While cross-chain protocols are a fairly new addition to the blockchain space, they’re vital to the overall growth of the industry.
Cross-chain technology is essentially the fundamental architecture enabling interoperability allowing sovereign blockchain networks to connect without an intermediary. As blockchain protocols are initially created as isolated environments (by nature of design), there’s no method for them to exchange data and value among one another except by utilizing cross-chain protocols.
While creating blockchain interoperability has been a game-changer for DeFi (decentralized finance), cross-chain technologies have been particularly vulnerable to cyber threats.
Today, we’re breaking down why these vulnerabilities are difficult to address and cross-chain security is vital to take blockchain mainstream.
Why Are Cross-Chain Applications So Vulnerable?
In a 2022 Reddit post, Ethereum founder Vitalik Buterin expressed his concerns about the vulnerability of cross-chain applications, writing that while he is, “Optimistic about a multi-chain blockchain ecosystem,” he’s, “Pessimistic about cross-chain applications,” citing security risks such as their vulnerability to 51% attacks.
The recent cross-chain bridge hacks have further highlighted many of these security vulnerabilities. In August 2021, cross-chain protocol Poly Network was hacked for over $600 million worth of cryptocurrency — although the attacker eventually returned all the stolen assets out of good faith.
Axie Infinity players weren’t as lucky when the popular P2E (play-to-earn) game’s Ronin Bridge was hacked for over $625 million, resulting in the biggest crypto heist in history. Adding in some of the other smaller exploits, cyber threats have drained over $1 billion worth of cryptocurrency from cross-chain applications, known as blockchain’s billion-dollar bridge problem.
So why is cross-chain technology so vulnerable, particularly blockchain bridges? To start, these bridges are off-chain solutions that don’t benefit from the inherent security and immutability of a decentralized blockchain ledger.
They also represent some of the most intricate infrastructures in the blockchain space, as cross-chain swaps are highly complex processes. Multi-chain bridges, which offer support for several blockchain networks, are even harder to manage given that the complexity of the underlying code grows with every supported blockchain.
Ronghui Gu, founder of blockchain security firm CertiK, also believes that this is part of the challenge. He noted, “If you’re trying to create a bridge between N different cryptocurrencies, the complexity of that is N squared,” — in this case, N signfiies more chances for bugs to creep in.”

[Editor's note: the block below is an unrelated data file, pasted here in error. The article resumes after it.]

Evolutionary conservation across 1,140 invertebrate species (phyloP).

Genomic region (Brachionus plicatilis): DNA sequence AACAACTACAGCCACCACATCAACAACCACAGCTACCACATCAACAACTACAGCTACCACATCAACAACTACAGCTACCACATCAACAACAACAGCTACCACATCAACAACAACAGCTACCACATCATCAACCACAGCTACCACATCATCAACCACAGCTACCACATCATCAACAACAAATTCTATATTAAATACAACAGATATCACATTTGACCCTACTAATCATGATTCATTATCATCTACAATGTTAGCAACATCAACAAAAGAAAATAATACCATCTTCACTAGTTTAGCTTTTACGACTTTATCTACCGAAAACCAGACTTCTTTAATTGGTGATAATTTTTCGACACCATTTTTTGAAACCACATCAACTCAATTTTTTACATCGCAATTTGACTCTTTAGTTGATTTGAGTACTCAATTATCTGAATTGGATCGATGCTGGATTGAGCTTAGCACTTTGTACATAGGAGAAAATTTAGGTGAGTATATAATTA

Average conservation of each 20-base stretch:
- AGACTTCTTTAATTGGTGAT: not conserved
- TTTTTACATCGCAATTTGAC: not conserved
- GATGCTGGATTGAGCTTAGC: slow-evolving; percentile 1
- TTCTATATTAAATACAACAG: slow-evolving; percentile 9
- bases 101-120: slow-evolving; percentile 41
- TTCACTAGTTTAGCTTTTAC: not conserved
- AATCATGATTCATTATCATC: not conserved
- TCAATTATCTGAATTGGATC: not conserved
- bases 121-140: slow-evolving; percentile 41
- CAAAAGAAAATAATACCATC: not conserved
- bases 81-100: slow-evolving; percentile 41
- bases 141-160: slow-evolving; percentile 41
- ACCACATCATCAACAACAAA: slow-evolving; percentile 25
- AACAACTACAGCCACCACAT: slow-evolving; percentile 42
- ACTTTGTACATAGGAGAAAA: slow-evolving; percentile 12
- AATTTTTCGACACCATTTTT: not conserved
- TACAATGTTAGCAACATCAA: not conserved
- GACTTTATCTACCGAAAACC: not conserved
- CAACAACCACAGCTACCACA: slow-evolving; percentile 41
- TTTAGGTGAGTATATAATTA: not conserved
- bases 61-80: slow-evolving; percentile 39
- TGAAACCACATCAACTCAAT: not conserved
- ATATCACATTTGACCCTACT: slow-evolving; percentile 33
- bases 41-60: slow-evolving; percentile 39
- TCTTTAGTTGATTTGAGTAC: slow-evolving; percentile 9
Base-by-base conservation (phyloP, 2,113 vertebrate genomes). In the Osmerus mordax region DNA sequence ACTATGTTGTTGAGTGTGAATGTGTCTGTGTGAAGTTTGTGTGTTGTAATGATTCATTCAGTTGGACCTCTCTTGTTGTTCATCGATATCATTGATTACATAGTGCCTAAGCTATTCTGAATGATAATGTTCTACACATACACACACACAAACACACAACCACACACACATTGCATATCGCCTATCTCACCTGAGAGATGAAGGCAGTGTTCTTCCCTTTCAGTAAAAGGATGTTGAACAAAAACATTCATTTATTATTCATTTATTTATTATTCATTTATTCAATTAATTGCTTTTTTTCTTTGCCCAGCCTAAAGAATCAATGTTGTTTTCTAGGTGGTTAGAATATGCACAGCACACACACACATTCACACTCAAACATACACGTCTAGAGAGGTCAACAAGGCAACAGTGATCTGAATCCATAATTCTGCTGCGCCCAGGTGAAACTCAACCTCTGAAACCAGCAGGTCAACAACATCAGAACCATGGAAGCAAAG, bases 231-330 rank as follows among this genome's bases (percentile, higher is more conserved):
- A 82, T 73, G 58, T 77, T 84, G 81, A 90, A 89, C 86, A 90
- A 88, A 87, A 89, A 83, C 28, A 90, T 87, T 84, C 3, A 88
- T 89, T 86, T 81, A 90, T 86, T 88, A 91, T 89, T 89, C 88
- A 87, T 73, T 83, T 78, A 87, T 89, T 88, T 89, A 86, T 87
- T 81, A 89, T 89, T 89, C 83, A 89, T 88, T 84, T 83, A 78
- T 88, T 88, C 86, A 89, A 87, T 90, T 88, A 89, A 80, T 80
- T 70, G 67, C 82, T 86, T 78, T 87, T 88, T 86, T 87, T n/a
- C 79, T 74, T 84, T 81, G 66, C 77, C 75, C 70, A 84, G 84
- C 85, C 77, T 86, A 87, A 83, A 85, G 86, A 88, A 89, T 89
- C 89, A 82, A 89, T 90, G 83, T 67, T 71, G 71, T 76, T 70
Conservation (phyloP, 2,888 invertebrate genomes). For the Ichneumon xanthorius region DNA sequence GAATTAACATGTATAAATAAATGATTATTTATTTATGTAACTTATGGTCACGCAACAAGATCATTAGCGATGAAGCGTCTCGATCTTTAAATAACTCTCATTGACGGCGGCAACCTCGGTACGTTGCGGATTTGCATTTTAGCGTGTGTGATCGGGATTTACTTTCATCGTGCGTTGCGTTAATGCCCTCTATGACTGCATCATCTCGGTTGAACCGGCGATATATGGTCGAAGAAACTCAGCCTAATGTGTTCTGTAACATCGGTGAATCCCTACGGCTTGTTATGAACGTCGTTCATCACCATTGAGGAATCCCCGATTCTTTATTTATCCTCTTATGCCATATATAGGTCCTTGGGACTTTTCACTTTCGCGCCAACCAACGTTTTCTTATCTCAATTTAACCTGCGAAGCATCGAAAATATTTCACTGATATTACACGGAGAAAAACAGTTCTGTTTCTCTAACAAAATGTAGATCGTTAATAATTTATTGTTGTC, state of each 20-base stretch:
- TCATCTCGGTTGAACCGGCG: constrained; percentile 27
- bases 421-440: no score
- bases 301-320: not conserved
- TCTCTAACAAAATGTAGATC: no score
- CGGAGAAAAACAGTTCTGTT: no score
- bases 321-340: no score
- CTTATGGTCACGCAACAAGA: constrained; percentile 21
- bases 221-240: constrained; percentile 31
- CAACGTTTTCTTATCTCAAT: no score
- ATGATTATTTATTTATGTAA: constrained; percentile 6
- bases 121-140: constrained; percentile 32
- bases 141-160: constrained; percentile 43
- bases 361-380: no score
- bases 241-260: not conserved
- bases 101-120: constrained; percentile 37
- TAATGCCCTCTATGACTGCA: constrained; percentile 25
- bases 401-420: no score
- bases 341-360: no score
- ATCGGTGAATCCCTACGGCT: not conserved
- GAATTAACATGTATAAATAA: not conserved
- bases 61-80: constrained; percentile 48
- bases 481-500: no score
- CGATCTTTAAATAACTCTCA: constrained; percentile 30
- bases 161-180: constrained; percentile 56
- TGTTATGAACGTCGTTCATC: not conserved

In addition, most blockchain protocols are built with entirely different types of code. Because this is the case, identifying how two separate chains can interact becomes even more complicated with different programming languages.
Another reason why cross-chain bridges were heavily targeted by cyber attacks is that they hold large amounts of digital assets — and hackers usually follow the money. When it comes to centralized bridges like Wrapped Bitcoin, all the bridged assets are held in a central manner by a single custodian known as BitGo, creating a single point of failure for similar custodial bridges.
Cross-Chain Security is Essential for the Future
Given that cross-chain technology comes with many vunerabilities, why does blockchain rely so heavily on cross-chain infrastructure to improve? Simply put, it’s the only way to unlock its full potential and create multi-chain interoperability for smart contracts and dApps (decentralized applications).
Smart contracts and dApps are only as secure as their cross-chain technology bridging them to other blockchains, since bridges can create a single point of failure which can compromise an entire network. This is why the security of cross-chain technology is crucial for bolstering the trust and future adoption of blockchain and smart contracts.
To build more secure interoperability solutions, developers can start by carrying out more thorough audits or creating bug bounty programs. To future-proof cross-chain infrastructure, developers need to rebuild interoperability protocols from the ground up in a more decentralized manner, as most of the exploits were carried out on overly centralized cross-chain protocols.
Magpie Protocol: Changing the Game
On the bright side, truly decentralized cross-chain bridges have started to appear, bringing more security for DeFi users. For instance, Magpie is a truly decentralized, cross-chain liquidity aggregation platform that completely eliminates the need for bridges when exchanging digital assets. The platform only leverages cross-chain bridges as a messaging layer for asset swaps, while keeping bridged assets in secure, blockchain-based stablecoin pools. This means that users don’t have to risk their assets on a vulnerable off-chain bridge, nor under the control of a central authority.
As other cross-chain protocols become more decentralized as the industry advances, cross-chain technology will become less vulnerable to cyber attacks. Therefore, creating secure interoperability solutions will increase developer confidence in developing cross-chain applications, unlocking the full potential of blockchain.
Cross-chain architecture still needs improvements – there’s no denying it. However, as more decentralized solutions reduce the number of potential exploits, the public will begin to gain and foster more confidence in blockchain technology, paving the way to mass adoption.
Zack Mile is a writer and crypto currency enthusiast who has been making money off crypto for the past 7 years. He studied cryptocurrency and blockchain technology during his time in college and is now employed by an innovative crypto startup company